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Researcher Profiles

ORNL's Communications team works with news media seeking information about the laboratory. Media may use the resources listed below or send questions to

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Christa Brelsford's dissertation research marked the first-ever comprehensive analysis of the water-conserving effects of one of the most widely used water conservation programs in the western United States.

Christa Brelsford, a Liane B. Russell Fellow at the Department of Energy’s Oak Ridge National Laboratory, decided as a teenager growing up in rural Alaska to use her empirical mind and math and science skills to do good in the world.

Tyler Gerczak, a materials scientist at Oak Ridge National Laboratory, is focused on post-irradiation examination and separate effects testing of current fuels for light water reactors and advanced fuel types that could be used in future nuclear systems. Credit: Carlos Jones/Oak Ridge National Laboratory, U.S. Dept. of Energy

Ask Tyler Gerczak to find a negative in working at the Department of Energy’s Oak Ridge National Laboratory, and his only complaint is the summer weather. It is not as forgiving as the summers in Pulaski, Wisconsin, his hometown.

ORNL scientist Nina Balke uses scanning probe microscopy to explore materials’ nanoscale properties and push boundaries in nanomaterials for energy applications. Credit: Genevieve Martin/Oak Ridge National Laboratory; U.S. Dept. of Energy

When Nina Balke came to the United States on a Feodor Lynen Fellowship for German scholars, her original plan was to complete a year abroad and return home to native opportunities in materials sciences.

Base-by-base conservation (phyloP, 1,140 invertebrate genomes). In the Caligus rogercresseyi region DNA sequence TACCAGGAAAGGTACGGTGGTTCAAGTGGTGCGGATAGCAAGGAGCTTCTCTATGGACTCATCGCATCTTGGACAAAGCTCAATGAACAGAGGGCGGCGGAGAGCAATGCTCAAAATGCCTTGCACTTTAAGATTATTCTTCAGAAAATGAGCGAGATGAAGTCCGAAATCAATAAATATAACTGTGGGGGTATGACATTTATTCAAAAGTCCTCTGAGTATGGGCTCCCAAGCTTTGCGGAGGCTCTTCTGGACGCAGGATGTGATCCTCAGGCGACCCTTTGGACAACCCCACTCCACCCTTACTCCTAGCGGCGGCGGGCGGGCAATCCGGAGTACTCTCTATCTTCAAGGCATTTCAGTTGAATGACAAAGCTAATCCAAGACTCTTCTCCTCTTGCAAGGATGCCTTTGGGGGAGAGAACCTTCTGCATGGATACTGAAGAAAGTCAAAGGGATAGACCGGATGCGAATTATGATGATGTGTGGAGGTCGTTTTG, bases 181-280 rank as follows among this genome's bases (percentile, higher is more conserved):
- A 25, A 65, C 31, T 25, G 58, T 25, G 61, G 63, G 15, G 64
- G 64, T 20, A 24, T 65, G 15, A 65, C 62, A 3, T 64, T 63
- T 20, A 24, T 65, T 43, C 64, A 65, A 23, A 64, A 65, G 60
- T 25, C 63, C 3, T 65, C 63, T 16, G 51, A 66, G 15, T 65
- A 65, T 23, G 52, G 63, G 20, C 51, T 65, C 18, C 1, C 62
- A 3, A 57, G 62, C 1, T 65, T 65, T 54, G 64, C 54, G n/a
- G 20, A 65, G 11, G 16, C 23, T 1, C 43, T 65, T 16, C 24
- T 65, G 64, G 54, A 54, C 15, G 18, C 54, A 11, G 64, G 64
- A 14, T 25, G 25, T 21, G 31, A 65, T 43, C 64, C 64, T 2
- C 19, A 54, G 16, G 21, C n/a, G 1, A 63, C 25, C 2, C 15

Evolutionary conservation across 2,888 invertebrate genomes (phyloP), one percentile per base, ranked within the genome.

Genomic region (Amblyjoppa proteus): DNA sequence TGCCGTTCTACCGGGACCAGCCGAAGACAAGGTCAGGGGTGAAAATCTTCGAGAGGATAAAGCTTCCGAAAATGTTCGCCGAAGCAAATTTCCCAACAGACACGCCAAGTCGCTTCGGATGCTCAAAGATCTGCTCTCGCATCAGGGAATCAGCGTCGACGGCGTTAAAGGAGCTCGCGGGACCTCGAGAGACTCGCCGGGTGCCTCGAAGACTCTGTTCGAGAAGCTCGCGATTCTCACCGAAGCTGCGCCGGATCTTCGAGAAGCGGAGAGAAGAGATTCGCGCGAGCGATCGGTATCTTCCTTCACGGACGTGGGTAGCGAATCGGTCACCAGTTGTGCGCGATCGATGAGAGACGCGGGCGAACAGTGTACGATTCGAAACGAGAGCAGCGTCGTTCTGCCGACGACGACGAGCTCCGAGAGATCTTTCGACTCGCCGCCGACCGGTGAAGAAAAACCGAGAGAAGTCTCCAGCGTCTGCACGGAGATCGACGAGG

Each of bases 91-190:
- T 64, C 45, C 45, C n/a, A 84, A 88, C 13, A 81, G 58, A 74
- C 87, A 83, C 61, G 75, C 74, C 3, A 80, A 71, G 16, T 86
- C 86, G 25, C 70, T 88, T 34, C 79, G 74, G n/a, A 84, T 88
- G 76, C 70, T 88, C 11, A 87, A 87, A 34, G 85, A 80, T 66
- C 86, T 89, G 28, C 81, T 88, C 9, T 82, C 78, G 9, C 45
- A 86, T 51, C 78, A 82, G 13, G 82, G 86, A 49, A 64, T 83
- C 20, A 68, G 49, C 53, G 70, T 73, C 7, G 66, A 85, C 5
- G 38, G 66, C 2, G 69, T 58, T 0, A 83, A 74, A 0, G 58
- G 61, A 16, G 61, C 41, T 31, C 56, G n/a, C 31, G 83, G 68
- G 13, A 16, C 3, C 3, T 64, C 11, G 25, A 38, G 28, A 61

Eva Davidson, a nuclear engineer at Oak Ridge National Laboratory, is developing modeling and simulation techniques for current and future nuclear reactors.

Like many soon-to-be high school seniors, Eva Davidson thought she knew what she wanted to be and how to get there. A chance encounter at a college fair altered that path—a change in plans she has never regretted.

Raphaël Hermann of Oak Ridge National Laboratory studies magnetic materials and batteries using Mössbauer spectroscopy.

Raphaël Hermann of the Department of Energy’s Oak Ridge National Laboratory conducts experiments to better understand materials for energy and information applications.

Alex Johs at ORNL's Spallation Neutron Source

Sometimes solutions to the biggest problems can be found in the smallest details. The work of biochemist Alex Johs at Oak Ridge National Laboratory bears this out, as he focuses on understanding protein structures and molecular interactions to resolve complex global problems like the spread of mercury pollution in waterways and the food supply.

Organic chemist Santa Jansone-Popova designs new chemical architectures to support chemical separations that lay the groundwork for clean water and energy advances.

An organic chemist at Oak Ridge National Laboratory, Santa Jansone-Popova focuses on the fundamental challenges of chemical separations that translate to world-changing solutions for clean water and sustainable energy.

Oak Ridge National Laboratory’s Chris Petrie assembles a fiber optic sensor, fabricated using additive manufacturing, for measuring dimensional changes. Petrie is developing fiber optic–based sensors that can offer greater insights into how materials, such as fuel cladding, perform during irradiation testing inside ORNL’s High Flux Isotope Reactor. Credit: Carlos Jones/Oak Ridge National Laboratory, U.S. Dept. of Energy

With operating licenses for nearly all nuclear power plants set to expire in the 2030s and 40s—a pending loss that would affect a fifth of the country’s electricity supply—U.S. utilities will need to find a way to respond to what has been called the “nuclear cliff.”

ORNL researcher Ben Ollis is optimizing ORNL-developed control systems for a range of projects in which solar energy, energy storage and other locally sited power assets known as microgrids provide reliable, secure electricity to homes and businesses.

While learning the ins and outs of utility operations as a part-time dispatcher during college, Ben Ollis coped with issues from storm-damaged power lines to transformer faults caused by snakes crawling into substation equipment (yes, it’s a real problem).

Candice Halbert

First, she wanted to be a postal worker just like her grandfather. Then, she wanted to be a teacher just like her mother. But ultimately, Candice Halbert chose a path all her own and now she is inspiring the next generation to be scientists—just like her.